Filing a DBA in New York

The specific process for filing for a DBA is dictated by your business structure. DBAs for sole proprietorships and general partnerships have be filed with the county clerk in the county where the business is physically located. For LLCs, corporations, and limited partnerships, DBA filings have to be made with the New York Department of State (NYDOS).

Here’s a closer look at how you go about filing for a DBA in New York:

The first thing you need to do is come up with a list of names that you want for your DBA. Ensure that the name is not generic—not just to optimize marketing initiatives, but also due to the fact that your DBA application may be returned if the title is too close to a preexisting name.

The next step is to conduct an assumed name search on the Corporation and Business Entity Database ( All you need to do is enter your potential DBA name in the search field to see if it is available. Be aware that there are certain restrictions for New York DBAs. The below list of terms cannot be incorporated into your DBA without the express consent of the Superintendent of Financial Services:

  • Bank
  • Finance
  • Loan
  • Mortgage
  • Savings
  • Trust
  • School
  • Academy

You are also prohibited from using any words as part of your DBA that would imply that your business is a government entity. For instance, avoid using terms or phrases like “Secret Service” or “FBI”. Additionally, you cannot use professional designations as those are controlled by the department of education in NY. After you’ve finished the New York assumed name search, hop on TESS (Trademark Electronic Search System), the USPTO’s trademark search. This search engine checks to see if anyone previously trademarked your potential DBA.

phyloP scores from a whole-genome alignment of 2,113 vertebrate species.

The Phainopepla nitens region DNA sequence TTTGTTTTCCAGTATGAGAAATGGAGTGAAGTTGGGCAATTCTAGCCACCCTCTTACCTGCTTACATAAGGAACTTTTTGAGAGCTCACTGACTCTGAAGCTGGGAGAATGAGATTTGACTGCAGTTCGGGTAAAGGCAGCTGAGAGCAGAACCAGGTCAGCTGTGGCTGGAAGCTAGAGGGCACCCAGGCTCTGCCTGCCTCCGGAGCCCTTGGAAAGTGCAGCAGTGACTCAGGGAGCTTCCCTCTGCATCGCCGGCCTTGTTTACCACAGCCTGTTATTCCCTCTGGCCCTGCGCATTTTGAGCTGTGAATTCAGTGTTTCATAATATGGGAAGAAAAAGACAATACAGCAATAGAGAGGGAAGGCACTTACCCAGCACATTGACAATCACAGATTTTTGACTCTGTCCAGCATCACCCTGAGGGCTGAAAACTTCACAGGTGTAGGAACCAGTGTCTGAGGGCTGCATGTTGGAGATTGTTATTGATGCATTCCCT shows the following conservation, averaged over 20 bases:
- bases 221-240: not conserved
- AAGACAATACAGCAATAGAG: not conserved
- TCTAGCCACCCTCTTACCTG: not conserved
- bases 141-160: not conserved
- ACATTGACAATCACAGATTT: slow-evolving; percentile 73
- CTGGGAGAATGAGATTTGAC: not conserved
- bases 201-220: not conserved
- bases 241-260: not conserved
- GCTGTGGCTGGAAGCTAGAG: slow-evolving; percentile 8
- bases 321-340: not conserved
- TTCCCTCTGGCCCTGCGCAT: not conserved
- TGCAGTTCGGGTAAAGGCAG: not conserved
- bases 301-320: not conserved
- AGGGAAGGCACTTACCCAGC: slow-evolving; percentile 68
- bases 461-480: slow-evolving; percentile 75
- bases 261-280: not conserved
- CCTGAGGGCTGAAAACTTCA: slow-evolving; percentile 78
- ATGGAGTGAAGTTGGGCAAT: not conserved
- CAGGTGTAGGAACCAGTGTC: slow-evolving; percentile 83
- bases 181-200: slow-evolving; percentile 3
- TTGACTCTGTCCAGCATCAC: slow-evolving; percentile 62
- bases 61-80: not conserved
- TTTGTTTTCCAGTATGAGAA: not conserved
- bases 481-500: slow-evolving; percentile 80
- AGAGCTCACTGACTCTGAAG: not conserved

Managing Your DBA

Change your mind about your new DBA? Want to tweak it as part of a marketing strategy? You can modify your DBA by filing a Certificate of Amendment of Certificate of Assumed Name form or, alternatively, you can fully withdraw your DBA by submitting a Certificate of Discontinuance of Assumed Name form.

In Sum

A DBA can be a legitimate marketing strategy for a business owner. It can provide consumers better understanding of your offerings. It can help protect your privacy or disassociate you from another identity on some level. Be sure to talk to us at LOVE LAW FIRM about why you’re wanting to obtain one and how we can help.

Francine E. Love is the Founder & Managing Attorney at LOVE LAW FIRM PLLC which dedicates its practice to serving entrepreneurs, start-ups and small businesses. The opinions expressed are those of the author. This article is for general information purposes and is not intended to be and should not be taken as legal advice.



Francine E. Love
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Founder and Managing Attorney at Love Law Firm, PLLC which dedicates its practice to New York business law